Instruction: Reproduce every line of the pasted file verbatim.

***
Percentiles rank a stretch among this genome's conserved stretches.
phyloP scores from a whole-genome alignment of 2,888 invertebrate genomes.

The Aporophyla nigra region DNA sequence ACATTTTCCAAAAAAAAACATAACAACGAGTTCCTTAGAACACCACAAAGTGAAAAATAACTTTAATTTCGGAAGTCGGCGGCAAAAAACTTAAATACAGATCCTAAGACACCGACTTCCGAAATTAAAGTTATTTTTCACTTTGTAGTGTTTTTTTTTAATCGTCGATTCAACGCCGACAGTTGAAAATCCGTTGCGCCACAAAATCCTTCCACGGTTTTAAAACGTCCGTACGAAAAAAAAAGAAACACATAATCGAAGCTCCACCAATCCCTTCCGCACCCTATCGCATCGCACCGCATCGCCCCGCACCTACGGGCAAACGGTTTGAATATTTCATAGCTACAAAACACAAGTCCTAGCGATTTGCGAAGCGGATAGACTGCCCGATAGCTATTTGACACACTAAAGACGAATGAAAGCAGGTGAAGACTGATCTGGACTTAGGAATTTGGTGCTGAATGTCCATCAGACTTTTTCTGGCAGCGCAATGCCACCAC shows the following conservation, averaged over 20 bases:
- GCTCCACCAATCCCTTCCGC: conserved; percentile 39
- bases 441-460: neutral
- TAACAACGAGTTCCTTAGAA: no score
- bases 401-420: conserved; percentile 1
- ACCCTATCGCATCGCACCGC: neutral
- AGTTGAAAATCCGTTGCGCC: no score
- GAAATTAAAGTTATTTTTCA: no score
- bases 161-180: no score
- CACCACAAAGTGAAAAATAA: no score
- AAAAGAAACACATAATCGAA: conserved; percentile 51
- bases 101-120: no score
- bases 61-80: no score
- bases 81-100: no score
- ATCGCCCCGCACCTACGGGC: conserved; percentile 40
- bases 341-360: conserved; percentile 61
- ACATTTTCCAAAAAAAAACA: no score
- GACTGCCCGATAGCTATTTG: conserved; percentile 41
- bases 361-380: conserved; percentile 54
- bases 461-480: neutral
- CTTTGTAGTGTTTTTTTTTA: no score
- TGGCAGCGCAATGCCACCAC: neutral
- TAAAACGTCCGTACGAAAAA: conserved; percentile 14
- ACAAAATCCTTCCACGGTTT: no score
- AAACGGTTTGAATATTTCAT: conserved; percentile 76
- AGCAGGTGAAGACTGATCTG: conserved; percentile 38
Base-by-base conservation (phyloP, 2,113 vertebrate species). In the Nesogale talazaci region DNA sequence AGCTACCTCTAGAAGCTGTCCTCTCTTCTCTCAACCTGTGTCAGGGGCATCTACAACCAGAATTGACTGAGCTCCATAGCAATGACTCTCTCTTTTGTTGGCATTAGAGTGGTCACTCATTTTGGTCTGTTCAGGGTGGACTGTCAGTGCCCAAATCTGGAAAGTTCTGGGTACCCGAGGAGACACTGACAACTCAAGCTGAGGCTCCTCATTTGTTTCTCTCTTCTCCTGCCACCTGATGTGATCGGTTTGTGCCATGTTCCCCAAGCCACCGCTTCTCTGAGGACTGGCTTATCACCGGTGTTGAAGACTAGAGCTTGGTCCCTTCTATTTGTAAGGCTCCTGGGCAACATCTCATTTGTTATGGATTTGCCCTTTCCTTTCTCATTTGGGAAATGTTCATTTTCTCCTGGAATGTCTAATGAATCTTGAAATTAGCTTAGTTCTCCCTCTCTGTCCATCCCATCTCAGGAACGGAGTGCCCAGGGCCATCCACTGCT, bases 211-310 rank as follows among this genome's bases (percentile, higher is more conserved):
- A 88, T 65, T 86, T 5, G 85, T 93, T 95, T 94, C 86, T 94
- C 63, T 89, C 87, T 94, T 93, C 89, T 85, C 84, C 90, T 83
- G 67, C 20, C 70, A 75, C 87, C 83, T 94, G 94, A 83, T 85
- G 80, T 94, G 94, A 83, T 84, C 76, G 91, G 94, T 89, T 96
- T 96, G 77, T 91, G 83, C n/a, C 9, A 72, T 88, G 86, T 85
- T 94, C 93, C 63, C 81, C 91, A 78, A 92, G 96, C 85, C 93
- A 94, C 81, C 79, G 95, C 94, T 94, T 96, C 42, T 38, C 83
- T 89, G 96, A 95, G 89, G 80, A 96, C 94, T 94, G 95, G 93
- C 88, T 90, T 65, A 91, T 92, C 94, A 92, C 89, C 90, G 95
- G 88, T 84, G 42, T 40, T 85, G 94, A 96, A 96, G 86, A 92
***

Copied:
Percentiles rank a stretch among this genome's conserved stretches.
phyloP scores from a whole-genome alignment of 2,888 invertebrate genomes.

The Aporophyla nigra region DNA sequence ACATTTTCCAAAAAAAAACATAACAACGAGTTCCTTAGAACACCACAAAGTGAAAAATAACTTTAATTTCGGAAGTCGGCGGCAAAAAACTTAAATACAGATCCTAAGACACCGACTTCCGAAATTAAAGTTATTTTTCACTTTGTAGTGTTTTTTTTTAATCGTCGATTCAACGCCGACAGTTGAAAATCCGTTGCGCCACAAAATCCTTCCACGGTTTTAAAACGTCCGTACGAAAAAAAAAGAAACACATAATCGAAGCTCCACCAATCCCTTCCGCACCCTATCGCATCGCACCGCATCGCCCCGCACCTACGGGCAAACGGTTTGAATATTTCATAGCTACAAAACACAAGTCCTAGCGATTTGCGAAGCGGATAGACTGCCCGATAGCTATTTGACACACTAAAGACGAATGAAAGCAGGTGAAGACTGATCTGGACTTAGGAATTTGGTGCTGAATGTCCATCAGACTTTTTCTGGCAGCGCAATGCCACCAC shows the following conservation, averaged over 20 bases:
- GCTCCACCAATCCCTTCCGC: conserved; percentile 39
- bases 441-460: neutral
- TAACAACGAGTTCCTTAGAA: no score
- bases 401-420: conserved; percentile 1
- ACCCTATCGCATCGCACCGC: neutral
- AGTTGAAAATCCGTTGCGCC: no score
- GAAATTAAAGTTATTTTTCA: no score
- bases 161-180: no score
- CACCACAAAGTGAAAAATAA: no score
- AAAAGAAACACATAATCGAA: conserved; percentile 51
- bases 101-120: no score
- bases 61-80: no score
- bases 81-100: no score
- ATCGCCCCGCACCTACGGGC: conserved; percentile 40
- bases 341-360: conserved; percentile 61
- ACATTTTCCAAAAAAAAACA: no score
- GACTGCCCGATAGCTATTTG: conserved; percentile 41
- bases 361-380: conserved; percentile 54
- bases 461-480: neutral
- CTTTGTAGTGTTTTTTTTTA: no score
- TGGCAGCGCAATGCCACCAC: neutral
- TAAAACGTCCGTACGAAAAA: conserved; percentile 14
- ACAAAATCCTTCCACGGTTT: no score
- AAACGGTTTGAATATTTCAT: conserved; percentile 76
- AGCAGGTGAAGACTGATCTG: conserved; percentile 38
Base-by-base conservation (phyloP, 2,113 vertebrate species). In the Nesogale talazaci region DNA sequence AGCTACCTCTAGAAGCTGTCCTCTCTTCTCTCAACCTGTGTCAGGGGCATCTACAACCAGAATTGACTGAGCTCCATAGCAATGACTCTCTCTTTTGTTGGCATTAGAGTGGTCACTCATTTTGGTCTGTTCAGGGTGGACTGTCAGTGCCCAAATCTGGAAAGTTCTGGGTACCCGAGGAGACACTGACAACTCAAGCTGAGGCTCCTCATTTGTTTCTCTCTTCTCCTGCCACCTGATGTGATCGGTTTGTGCCATGTTCCCCAAGCCACCGCTTCTCTGAGGACTGGCTTATCACCGGTGTTGAAGACTAGAGCTTGGTCCCTTCTATTTGTAAGGCTCCTGGGCAACATCTCATTTGTTATGGATTTGCCCTTTCCTTTCTCATTTGGGAAATGTTCATTTTCTCCTGGAATGTCTAATGAATCTTGAAATTAGCTTAGTTCTCCCTCTCTGTCCATCCCATCTCAGGAACGGAGTGCCCAGGGCCATCCACTGCT, bases 211-310 rank as follows among this genome's bases (percentile, higher is more conserved):
- A 88, T 65, T 86, T 5, G 85, T 93, T 95, T 94, C 86, T 94
- C 63, T 89, C 87, T 94, T 93, C 89, T 85, C 84, C 90, T 83
- G 67, C 20, C 70, A 75, C 87, C 83, T 94, G 94, A 83, T 85
- G 80, T 94, G 94, A 83, T 84, C 76, G 91, G 94, T 89, T 96
- T 96, G 77, T 91, G 83, C n/a, C 9, A 72, T 88, G 86, T 85
- T 94, C 93, C 63, C 81, C 91, A 78, A 92, G 96, C 85, C 93
- A 94, C 81, C 79, G 95, C 94, T 94, T 96, C 42, T 38, C 83
- T 89, G 96, A 95, G 89, G 80, A 96, C 94, T 94, G 95, G 93
- C 88, T 90, T 65, A 91, T 92, C 94, A 92, C 89, C 90, G 95
- G 88, T 84, G 42, T 40, T 85, G 94, A 96, A 96, G 86, A 92